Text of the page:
Safe Maternity Care During the COVID-19 Pandemic, What We’re Learning

On April 16, a briefing for U.S. Congressional staff offered insights about how maternity care is being provided in the midst of the COVID pandemic. We joined a number of maternal health organizations as a sponsor of this virtual briefing. Presenters included Laura Riley, MD, Cathy Collins-Fulea, DNP, Denise Jamieson, MD and Rahul Gupta, MD. Many of these insights mirror information we share in our video interview with Dr. Linda Burke, author of The Smart Mother's Guide to Pregnancy, but there is helpful new information too.

The three doctors and one midwife spoke about the current practices in places like NYC and Atlanta, as well as more rural areas, citing some of novel strategies that have arisen from the current pandemic. As women and families who may be facing an impending birth or have just given birth and are now trying to navigate the postpartum period, some of this information may help set your expectations and prepare you better.

Here’s what caught our attention:

Virtual doula support – you don’t have to be alone and forgo your planned doula support. She may not be able to wipe your forehead, but her words and tone can be there for you.

Early discharge – women who are healthy with uncomplicated deliveries can go home as soon as 24 hours after birth, in many places that used to keep you longer. To our preeclampsia families, that does not include you. You will want the medical attention that you need for as long as necessary. Hospital staffs are prepared to care for you safely, protecting you and them from COVID transmission.

Decreased number of prenatal visits – and more of them are conducted using video or telephone calls (i.e., telehealth). This has presented some obstacles as women need to weigh themselves and take their blood pressures at home. Some providers have solutions for their patients; others are having a hard time having a cuff delivered to their patients. Congress is being asked to consider payor reform so that durable medical equipment, like BP cuffs, are covered and that – in all states – midwives can prescribe this equipment. (Stay tuned: the Preeclampsia Foundation is rolling out a program to help address this challenge.)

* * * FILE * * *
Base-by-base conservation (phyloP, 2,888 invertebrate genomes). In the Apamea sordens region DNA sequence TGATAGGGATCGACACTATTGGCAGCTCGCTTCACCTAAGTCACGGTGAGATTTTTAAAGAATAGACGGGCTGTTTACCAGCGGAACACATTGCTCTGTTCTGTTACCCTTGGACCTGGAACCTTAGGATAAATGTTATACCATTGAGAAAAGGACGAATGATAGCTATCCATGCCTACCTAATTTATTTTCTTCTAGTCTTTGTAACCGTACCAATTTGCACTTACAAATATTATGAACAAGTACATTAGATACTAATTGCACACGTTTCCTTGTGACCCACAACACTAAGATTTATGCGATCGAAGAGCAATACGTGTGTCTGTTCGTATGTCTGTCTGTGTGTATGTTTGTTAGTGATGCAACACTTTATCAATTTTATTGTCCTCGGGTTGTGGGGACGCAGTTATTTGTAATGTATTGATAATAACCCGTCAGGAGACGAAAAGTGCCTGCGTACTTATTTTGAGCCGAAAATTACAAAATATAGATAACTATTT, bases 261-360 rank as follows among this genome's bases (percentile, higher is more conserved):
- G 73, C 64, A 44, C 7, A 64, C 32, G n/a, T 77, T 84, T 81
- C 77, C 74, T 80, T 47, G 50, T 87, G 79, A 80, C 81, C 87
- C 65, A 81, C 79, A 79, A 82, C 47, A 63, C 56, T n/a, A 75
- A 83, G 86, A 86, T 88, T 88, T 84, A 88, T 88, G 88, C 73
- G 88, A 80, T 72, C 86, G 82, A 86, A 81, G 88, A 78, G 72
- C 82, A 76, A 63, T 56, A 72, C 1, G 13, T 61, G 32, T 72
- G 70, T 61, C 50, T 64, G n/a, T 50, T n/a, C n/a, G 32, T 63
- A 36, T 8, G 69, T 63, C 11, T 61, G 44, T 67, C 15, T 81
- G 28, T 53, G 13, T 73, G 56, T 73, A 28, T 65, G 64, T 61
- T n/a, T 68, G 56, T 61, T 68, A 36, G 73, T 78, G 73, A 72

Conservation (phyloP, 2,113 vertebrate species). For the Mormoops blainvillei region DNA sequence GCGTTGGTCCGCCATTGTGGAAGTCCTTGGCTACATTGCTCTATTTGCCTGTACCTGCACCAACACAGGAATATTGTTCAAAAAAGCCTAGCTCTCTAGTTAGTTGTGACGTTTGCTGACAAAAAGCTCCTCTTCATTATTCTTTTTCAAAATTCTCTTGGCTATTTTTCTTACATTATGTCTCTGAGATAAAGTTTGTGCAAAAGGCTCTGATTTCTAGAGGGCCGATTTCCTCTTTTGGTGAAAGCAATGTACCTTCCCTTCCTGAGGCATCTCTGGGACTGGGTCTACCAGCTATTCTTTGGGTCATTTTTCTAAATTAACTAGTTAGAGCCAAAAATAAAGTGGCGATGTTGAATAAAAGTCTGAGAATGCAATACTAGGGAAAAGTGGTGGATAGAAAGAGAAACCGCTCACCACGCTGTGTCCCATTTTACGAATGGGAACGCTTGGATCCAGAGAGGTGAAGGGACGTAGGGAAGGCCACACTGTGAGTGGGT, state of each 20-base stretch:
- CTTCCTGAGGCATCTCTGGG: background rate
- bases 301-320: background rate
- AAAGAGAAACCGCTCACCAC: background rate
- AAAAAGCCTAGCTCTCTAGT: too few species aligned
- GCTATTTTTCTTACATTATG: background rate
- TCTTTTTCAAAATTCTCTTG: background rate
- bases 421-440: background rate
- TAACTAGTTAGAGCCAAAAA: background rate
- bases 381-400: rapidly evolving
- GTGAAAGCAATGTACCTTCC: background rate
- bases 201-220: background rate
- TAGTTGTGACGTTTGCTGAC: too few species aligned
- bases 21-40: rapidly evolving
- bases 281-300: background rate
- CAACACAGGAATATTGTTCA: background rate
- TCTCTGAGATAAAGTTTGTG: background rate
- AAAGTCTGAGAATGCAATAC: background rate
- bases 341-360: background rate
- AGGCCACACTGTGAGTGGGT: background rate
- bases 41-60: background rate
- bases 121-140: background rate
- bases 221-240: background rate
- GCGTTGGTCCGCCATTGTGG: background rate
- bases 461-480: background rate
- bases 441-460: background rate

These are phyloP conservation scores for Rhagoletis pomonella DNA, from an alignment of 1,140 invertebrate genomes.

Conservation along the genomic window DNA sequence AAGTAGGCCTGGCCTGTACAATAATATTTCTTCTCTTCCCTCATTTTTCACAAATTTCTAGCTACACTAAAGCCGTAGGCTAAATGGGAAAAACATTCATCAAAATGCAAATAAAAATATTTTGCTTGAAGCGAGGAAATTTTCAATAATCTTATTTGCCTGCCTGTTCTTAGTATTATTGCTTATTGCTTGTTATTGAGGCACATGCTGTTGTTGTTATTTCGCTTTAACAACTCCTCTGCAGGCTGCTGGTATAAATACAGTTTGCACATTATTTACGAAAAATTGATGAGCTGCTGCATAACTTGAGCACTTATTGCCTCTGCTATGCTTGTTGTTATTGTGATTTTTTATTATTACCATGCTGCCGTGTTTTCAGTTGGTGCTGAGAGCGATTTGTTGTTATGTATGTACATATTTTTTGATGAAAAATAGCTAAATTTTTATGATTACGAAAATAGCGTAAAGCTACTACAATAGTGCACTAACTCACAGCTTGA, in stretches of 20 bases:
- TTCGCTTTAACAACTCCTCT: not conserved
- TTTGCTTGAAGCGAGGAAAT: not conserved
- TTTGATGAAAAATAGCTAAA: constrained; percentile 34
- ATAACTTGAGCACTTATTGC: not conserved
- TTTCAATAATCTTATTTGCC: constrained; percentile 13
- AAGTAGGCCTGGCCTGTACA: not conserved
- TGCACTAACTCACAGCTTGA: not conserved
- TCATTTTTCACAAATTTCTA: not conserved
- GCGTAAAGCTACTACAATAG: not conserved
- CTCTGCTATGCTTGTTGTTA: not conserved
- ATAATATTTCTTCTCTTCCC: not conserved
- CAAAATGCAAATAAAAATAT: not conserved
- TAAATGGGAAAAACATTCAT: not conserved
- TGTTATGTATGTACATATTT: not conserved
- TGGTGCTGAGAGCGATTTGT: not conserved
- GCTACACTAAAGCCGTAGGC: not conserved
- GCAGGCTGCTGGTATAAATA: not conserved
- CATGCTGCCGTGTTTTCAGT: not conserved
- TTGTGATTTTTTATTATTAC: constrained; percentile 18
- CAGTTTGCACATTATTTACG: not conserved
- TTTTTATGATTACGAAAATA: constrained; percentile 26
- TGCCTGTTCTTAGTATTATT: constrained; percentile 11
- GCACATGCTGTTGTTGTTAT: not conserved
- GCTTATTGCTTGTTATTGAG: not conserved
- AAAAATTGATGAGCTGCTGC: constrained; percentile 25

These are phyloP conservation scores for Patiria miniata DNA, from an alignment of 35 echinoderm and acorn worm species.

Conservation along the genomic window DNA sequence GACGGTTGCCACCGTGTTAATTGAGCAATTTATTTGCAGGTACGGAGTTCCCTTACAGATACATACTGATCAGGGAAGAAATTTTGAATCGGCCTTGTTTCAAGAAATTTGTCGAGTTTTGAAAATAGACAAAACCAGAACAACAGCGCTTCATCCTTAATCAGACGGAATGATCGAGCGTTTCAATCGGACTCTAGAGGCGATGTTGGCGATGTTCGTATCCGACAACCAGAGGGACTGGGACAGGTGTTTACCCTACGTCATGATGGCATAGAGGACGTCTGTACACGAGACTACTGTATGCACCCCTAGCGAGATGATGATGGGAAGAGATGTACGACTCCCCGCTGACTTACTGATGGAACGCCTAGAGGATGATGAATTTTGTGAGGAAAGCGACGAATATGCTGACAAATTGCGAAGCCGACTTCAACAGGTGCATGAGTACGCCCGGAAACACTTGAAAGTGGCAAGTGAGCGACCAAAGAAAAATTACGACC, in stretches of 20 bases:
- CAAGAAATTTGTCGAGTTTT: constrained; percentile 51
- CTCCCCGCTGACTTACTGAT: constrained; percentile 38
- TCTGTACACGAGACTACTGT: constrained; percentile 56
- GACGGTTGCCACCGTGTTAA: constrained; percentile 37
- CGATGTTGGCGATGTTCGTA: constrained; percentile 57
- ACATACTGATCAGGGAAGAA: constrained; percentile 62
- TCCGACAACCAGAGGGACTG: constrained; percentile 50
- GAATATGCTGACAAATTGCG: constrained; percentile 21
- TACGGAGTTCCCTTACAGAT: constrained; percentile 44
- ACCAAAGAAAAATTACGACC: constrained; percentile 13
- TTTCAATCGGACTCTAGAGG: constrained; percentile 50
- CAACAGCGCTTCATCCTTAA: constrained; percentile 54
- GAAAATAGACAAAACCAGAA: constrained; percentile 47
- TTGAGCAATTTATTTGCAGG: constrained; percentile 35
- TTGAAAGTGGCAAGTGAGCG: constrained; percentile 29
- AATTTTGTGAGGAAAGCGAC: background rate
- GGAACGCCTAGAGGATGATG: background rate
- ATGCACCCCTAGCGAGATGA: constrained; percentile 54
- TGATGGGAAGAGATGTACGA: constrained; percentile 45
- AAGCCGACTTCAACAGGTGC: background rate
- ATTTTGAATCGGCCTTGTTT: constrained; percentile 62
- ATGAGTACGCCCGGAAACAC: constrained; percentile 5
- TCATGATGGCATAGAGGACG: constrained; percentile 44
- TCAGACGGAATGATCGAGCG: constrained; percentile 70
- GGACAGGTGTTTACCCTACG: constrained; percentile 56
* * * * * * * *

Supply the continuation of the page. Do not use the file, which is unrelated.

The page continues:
Restricted visitors – to protect the mother, her baby and the healthcare staff, visitors are being restricted. You can expect to have one support person with you but they will be screened for COVID and they will have their temperature taken every 12 hours. They will not be able to come and go.

A birthing mother is breathing – a lot – and exhaling forcefully. This exposes everybody in the room. With so much uncertainty about who is or isn't COVID positive, the healthcare staff may be wearing a lot of personal protection equipment – masks, gloves, shields and clothing – that may make them look intimidating or impersonal, but it is to protect them and ultimately everybody else they come in contact with.

Vertical transmission and breastmilk – Thus far, there is no evidence that COVID can be transmitted from mother to baby in utero or via breastmilk. There are creative ways to ensure that mom’s healthy and important breastmilk get to her baby after birth. If she’s COVID positive, she can pump and have somebody else feed the baby, or she can wear a mask, wash her hands and breast thoroughly before breastfeeding.

Postpartum support is limited – this is especially difficult if mom’s own health is compromised, either because she’s COVID positive or because she had a complicated birth. Having grandma, a favorite aunt or a postpartum doula come support you at home is not possible. The “village of support” you envisioned is shut out of your home. Tip: though not the same as somebody helping you with diaper changes, connect online or on the phone with wise women and people who can genuinely support you.

Real time research is super important – Women who are pregnant and delivering in the midst of this pandemic should consider enrolling in PRIORITY, a special registry that’s been developed to research COVID in the context of pregnant populations.

You can watch the entire briefing here, free registration required. 

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